Conflict & Justice

Airstrikes in Kobane aren't relieving the desperation among Kurdish refugees

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Smoke rises after a US-led air strike in the Syrian town of Kobane on October 8, 2014.

Credit:

Umit Bektas/Reuters

As bombs rained down on the Syrian city of Kobane this week, they produced an unexpected noise: clapping.

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This story is based on a radio interview. Listen to the full interview.

“At every strike the crowd would just burst into applause," says Marine Olivesi, who is reporting from the other side of the nearby border, in Turkey. There, Kurdish refugees — many of whom recently fled Kobane in the face of ISIS, the militant Islamist group that calls itself the Islamic State — are happy to see the US-led coalition trying to protect their cousins in Syria.

But that is one of the few bright points for the Kurds. Kobane is still under a seige that has stretched into its 25th day, and the Kurdish fighters defending it have been pushed back into the city center.

“According to some Kurdish refugees from Kobane, who were with us watching developments from the Turkish side of the border, some of these strikes were landing — it seemed to them — closer and closer to the center of Kobane," Olivesi says. "That would indicate that the jihadists who had been pushed back to the outskirts of town [Wednesday] had been able again to push further in toward the city center.”

The refugees also say it appears that fighters from ISIS are only moving at night after coalition jets leave the area. But Olivesi says there are also concerns that the airstrikes might not be enough to save Kobane.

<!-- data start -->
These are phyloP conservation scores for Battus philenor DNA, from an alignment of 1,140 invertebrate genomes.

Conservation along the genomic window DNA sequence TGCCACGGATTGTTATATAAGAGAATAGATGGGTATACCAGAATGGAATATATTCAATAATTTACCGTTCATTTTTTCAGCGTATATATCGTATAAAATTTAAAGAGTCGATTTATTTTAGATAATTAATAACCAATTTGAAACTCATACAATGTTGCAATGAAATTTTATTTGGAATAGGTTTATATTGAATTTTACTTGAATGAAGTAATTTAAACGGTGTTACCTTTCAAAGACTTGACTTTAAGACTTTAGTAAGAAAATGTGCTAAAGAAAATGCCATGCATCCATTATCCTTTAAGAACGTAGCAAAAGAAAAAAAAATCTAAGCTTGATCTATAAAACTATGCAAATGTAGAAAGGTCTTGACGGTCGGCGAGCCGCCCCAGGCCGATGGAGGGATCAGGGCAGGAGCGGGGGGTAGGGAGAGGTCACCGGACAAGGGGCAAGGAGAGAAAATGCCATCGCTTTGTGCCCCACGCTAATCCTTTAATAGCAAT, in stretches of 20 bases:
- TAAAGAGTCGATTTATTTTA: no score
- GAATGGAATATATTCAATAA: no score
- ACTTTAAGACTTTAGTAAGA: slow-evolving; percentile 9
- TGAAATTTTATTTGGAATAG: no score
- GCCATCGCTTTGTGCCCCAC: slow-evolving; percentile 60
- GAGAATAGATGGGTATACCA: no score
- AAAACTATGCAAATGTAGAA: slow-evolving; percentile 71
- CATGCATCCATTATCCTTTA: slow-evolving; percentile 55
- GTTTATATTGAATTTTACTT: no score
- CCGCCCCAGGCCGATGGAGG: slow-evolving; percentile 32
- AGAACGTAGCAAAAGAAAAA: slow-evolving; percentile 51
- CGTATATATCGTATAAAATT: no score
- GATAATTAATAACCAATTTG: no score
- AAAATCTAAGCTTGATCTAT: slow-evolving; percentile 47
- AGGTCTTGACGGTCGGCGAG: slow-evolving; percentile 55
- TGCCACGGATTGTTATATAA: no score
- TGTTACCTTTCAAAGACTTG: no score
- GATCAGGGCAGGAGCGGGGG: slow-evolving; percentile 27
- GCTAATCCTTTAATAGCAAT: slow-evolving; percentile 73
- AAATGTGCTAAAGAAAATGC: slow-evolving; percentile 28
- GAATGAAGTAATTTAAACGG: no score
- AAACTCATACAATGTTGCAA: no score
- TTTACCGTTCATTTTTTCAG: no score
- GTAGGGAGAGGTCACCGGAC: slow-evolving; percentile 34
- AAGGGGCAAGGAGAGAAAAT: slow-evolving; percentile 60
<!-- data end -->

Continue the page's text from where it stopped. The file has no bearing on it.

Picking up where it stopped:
One scene she witnessed on Wednesday, she says, perfectly captures the desperation that many Kurds are feeling.

“We saw a 13-year old boy walking out of the hospital with his gown still on, using a walker," she says. "It turns out he’s been fighting in Kobane and got injured [Wednesday]. He was taken to the hospital in Turkey. But then today for some reason, he just decided that he had to go back."

It was an obviously reckless and possibly suicidal decision. "But despite all of that, he walked out of the hospital, down the stairs, and then down the street," Olivesi says. "There was a crowd of people trying to talk him out of it, but the boy would have none of it. He just kept going. He was shouting that his father is still inside Kobane, that he had to go back."

Even his closest relatives, Olivesi says, could do nothing: "HIs mother was standing by; she just had given up. She didn’t know what to tell him."